The name is not perfectly legible, but it appears to be "Shefrow's" or "Shafrow's."

Perhaps Louisa means the farm of Jacob Shafro (or, more correctly, Shaffroth)

--which is situated on the east side of the Windsor Road, about a mile north of the Blue Bell Inn (which latter stood at the southeast corner of present Windsor and North Streets). If so, then it would seem that the girls consider three or four miles--the distance from Beamishes' to Shaffroth's farm--no great distance ("went but to Shefrow's"), unless the adverb is meant to emphasize that this is the day's only activity, that (unlike yesterday) they did nothing this morning or earlier this afternoon.

(Things would make a lot more sense if the phrase were "out to Shefrow's," rather than "but to Shefrow's"--which is possible, although the first word of the phrase does appear to begin with a "b" rather than an "o."

Jacob Shaffroth is about 49 years of age.

Bapt. 20 Dec. 1767, the son of Johann Georg Schaffroth--who in 1751, at age 20, settled in Halifax after arriving on the Gale from Erigen--and his wife Christina Schaffroth. M. Anna Christina Kaulbach, b. ca.1770. (She d. 4 April 1821. He d. 9 April 1826.)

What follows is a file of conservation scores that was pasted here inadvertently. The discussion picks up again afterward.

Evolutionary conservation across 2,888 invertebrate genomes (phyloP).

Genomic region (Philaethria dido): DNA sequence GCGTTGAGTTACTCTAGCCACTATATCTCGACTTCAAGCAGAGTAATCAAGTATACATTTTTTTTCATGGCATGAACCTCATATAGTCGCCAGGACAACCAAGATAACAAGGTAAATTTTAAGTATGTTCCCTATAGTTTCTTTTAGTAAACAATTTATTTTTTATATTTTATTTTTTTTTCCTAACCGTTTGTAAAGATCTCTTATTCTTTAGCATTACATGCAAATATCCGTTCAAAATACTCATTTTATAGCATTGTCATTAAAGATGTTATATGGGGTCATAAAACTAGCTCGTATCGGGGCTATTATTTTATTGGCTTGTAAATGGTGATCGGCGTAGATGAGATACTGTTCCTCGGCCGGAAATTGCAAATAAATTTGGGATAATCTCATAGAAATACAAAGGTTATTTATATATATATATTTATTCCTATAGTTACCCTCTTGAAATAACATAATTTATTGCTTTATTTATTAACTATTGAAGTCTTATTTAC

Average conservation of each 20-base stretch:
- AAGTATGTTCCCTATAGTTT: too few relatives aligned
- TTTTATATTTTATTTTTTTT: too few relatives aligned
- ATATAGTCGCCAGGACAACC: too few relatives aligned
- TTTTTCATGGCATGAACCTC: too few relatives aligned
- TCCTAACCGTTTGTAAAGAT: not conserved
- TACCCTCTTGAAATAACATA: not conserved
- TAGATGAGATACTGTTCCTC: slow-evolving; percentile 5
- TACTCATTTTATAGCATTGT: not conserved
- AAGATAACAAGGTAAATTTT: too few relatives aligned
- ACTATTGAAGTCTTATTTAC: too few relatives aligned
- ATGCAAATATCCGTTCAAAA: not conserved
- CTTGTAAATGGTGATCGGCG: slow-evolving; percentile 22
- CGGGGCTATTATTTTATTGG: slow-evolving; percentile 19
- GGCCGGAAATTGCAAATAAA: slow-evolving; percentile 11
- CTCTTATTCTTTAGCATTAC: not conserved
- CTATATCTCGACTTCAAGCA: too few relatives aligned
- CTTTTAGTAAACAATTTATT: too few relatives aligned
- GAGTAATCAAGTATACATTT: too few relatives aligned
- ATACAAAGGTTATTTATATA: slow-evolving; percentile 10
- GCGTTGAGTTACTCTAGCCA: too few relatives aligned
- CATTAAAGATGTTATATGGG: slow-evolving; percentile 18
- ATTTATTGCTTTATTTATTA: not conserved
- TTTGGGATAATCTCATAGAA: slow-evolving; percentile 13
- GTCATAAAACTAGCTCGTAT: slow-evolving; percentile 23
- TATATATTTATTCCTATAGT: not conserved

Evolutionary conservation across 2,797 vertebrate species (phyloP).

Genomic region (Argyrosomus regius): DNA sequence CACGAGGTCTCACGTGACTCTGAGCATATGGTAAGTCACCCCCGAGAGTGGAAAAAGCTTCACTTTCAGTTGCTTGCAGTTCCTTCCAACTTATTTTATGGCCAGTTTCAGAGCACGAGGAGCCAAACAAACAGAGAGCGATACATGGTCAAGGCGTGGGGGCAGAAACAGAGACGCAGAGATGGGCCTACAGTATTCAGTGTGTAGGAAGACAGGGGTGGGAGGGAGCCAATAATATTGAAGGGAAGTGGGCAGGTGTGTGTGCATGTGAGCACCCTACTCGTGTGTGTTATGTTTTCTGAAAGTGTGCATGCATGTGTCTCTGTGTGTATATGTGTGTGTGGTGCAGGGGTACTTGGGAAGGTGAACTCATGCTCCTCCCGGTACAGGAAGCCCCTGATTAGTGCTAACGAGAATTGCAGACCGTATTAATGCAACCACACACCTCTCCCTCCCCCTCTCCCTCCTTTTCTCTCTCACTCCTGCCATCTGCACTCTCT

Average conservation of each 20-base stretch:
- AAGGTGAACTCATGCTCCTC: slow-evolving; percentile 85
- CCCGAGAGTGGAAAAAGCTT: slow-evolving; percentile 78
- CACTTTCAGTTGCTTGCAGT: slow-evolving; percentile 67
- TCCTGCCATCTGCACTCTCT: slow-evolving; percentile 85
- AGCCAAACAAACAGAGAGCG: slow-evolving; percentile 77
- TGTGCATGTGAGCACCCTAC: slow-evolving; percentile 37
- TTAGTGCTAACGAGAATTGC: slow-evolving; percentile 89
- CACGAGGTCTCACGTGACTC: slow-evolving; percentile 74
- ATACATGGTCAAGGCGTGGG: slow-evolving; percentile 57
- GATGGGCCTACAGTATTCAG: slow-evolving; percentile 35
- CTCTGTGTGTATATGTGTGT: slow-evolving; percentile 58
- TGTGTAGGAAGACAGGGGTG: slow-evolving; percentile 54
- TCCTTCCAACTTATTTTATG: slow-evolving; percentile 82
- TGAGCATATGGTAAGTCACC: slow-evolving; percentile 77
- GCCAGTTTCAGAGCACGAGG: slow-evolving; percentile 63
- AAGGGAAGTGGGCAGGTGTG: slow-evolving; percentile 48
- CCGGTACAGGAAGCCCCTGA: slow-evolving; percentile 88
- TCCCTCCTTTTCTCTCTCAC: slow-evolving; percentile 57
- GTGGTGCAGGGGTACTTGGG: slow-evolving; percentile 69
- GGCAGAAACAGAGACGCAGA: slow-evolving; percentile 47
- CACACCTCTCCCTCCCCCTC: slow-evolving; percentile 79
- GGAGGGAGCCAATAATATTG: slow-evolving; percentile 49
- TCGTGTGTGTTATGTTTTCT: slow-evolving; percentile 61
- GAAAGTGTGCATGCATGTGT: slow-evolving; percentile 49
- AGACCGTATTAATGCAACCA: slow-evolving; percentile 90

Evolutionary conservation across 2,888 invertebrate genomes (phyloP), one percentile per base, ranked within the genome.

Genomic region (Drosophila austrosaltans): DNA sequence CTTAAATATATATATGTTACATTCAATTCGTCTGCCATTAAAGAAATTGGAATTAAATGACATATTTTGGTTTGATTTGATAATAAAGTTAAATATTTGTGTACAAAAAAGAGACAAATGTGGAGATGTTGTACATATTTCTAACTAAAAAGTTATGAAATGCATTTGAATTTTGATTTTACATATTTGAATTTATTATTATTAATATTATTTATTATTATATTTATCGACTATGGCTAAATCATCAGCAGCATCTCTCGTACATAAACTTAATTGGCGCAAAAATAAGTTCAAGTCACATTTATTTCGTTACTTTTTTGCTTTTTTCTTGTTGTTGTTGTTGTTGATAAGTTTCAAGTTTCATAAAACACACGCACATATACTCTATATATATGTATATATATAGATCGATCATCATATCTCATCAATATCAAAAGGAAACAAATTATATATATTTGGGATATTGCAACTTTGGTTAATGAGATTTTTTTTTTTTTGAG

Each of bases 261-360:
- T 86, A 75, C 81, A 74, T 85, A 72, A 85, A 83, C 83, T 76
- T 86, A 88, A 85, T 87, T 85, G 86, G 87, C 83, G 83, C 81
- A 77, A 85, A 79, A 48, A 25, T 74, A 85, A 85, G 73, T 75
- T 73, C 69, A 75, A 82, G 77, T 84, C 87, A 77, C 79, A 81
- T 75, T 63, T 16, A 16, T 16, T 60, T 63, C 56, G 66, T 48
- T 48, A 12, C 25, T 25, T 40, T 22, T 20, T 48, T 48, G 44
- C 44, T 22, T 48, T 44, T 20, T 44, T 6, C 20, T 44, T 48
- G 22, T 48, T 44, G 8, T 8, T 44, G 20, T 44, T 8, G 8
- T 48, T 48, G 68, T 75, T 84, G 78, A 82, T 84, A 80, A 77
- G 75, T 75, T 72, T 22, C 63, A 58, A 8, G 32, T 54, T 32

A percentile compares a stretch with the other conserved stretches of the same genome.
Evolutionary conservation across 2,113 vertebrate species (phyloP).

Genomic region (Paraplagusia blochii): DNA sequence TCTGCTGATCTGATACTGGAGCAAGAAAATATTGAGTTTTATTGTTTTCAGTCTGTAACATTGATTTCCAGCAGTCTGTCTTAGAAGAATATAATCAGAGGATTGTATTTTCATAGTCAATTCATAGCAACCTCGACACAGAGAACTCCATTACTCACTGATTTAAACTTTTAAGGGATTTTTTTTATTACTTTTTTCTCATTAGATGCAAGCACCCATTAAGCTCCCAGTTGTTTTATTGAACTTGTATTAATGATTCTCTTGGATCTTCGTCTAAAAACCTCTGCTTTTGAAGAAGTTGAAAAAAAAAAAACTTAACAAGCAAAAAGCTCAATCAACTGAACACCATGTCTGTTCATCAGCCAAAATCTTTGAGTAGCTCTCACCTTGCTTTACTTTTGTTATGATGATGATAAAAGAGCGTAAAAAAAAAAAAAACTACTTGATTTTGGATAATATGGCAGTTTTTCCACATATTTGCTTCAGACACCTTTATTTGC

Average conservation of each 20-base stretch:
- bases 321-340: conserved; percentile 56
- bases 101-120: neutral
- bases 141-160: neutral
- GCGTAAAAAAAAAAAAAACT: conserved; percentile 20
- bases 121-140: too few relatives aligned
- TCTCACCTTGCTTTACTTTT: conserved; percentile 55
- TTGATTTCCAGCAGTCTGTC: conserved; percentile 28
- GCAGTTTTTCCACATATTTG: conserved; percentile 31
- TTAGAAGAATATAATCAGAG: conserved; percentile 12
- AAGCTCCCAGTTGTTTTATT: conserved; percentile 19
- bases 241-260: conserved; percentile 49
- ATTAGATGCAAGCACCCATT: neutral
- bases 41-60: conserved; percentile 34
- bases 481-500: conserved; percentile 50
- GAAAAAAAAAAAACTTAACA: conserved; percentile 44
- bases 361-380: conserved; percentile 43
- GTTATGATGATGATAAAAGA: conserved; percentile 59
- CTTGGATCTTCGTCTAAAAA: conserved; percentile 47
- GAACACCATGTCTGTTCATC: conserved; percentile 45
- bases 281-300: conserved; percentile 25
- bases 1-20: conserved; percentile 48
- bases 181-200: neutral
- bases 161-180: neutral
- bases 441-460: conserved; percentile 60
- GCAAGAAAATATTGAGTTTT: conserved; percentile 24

(It's likely that the Beamish girls know Jacob Shaffroth's daughter Elizabeth, for just three months later, on 4 Jan. 1816 she will m. John Peeples, the Beamishes' next door neighbour.)

If it was to Shaffroth's they walked this day, perhaps they started out in the direction of the Governor's North Farm.

"Another road [in addition to the road leading to Point Pleasant], leading to the northern suburbs, also became a fashionable resort. This was made under the auspices of the Governor, Sir Andrew Snape Hammond, and formed part of the highway to Windsor. The fact of his residing on the road, in a house erected on the western boundary of the Governor's Farm, (near the head of the present road leading from the Richmond Railway station,) tended greatly towards rendering it a favorite walk. Near his Excellency's dwelling stood another, which becme famed for breakfasts and suppers during the summer season. Not only did gentlemen walk out in the afternoon and order an early dinner, but it was common, and one of the most popular modes of spending a holiday, for ladies and gentlemen to form a party, and start early in the morning that they might breakfast, dine, and sup, at one or other of the "tea-houses," as they were called, which were kept in various parts of the peninsula." (Hill 1864 , p.34)
(To view a plan showing location of Jacob Shaffroth's Farm, click Halifax-Dartmouth, 1815 .